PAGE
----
Minnesota River

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[[Category:Minnesota]] [[Category:Mississippi_River]] [[Category:Migration_Routes]]
[[Category:Minnesota]] [[Category:Migration_Routes]]

Revision as of 19:44, 10 July 2014



The Minnesota River is about 332 miles long, all within the US state of Minnesota, and is a tributary of the Mississippi River.  It rises from the Big Stone Lake on the Minnesota-South Dakota border in southwest Minnesota.  Flowing southeast to Mankato it joins the Mississippi River just south of the Twin Cities of Minneapolis and St. Paul near historic Fort Snelling. It drains a watershed of over 16,000 square miles in Minnesota alone and 2000 square miles in Iowa and South Dakota.  Although it was known by various names in its long history, in 1852 the United States Congress voted that the official name of the river should be its aboriginal name: "Minnesota".  The Minnesota Territory first and later the state of Minnesota were named for the river. The river was a major migratory route for the area.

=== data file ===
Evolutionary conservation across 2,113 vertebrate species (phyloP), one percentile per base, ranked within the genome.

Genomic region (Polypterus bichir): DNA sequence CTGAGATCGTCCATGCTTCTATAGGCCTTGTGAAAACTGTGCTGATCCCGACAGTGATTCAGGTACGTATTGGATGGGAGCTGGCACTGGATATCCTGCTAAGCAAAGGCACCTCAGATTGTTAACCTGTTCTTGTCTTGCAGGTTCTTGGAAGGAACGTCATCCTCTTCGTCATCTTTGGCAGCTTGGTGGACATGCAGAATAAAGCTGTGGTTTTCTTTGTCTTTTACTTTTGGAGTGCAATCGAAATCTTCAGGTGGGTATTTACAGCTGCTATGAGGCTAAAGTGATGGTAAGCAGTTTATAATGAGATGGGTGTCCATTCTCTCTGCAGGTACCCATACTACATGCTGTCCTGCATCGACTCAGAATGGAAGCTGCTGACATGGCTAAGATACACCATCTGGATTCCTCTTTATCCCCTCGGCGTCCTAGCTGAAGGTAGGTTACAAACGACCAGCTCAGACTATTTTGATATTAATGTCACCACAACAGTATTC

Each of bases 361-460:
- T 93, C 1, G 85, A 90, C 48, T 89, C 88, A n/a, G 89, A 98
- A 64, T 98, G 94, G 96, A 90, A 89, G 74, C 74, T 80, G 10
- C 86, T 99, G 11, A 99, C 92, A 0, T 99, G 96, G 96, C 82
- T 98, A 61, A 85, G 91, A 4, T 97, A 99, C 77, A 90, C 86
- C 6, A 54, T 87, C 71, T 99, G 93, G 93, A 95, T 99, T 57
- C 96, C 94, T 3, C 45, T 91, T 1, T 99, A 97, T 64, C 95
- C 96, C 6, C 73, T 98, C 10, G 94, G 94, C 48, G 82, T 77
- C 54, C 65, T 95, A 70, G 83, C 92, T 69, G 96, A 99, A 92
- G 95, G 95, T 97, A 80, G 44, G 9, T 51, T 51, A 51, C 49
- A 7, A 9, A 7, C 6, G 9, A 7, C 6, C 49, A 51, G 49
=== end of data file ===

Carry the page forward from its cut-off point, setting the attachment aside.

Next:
Commercial significance

The river valley of the Minnesota River is best known for its fine farmland. It is one of the country's largest producers of sweet corn and is home to several large food producing and canning companies. Le Sueur, Green Giant and General Mills all have canneries in the river valley. Barges travel up and down the river stopping for loading on the many docks that exist along the waterway. After loading they carry farm grains and vegetables to ports in Minneapolis and Saint Paul for transport down the Mississippi River.

Cities and towns

The Minnesota river travels nearby or through the following cities and towns:

Belle Plaine, Bloomington, Burnsville, Carver, Chanhassen, Chaska, Courtland, Eagan, Eden Prairie, Franklin, Granite Falls, Henderson, Kasota, Le Sueur, Mankato, Mendota, Mendota Heights, Montevideo, Morton, New Ulm, North Mankato, Odessa, Ortonville, St. Peter, Savage and Shakopee.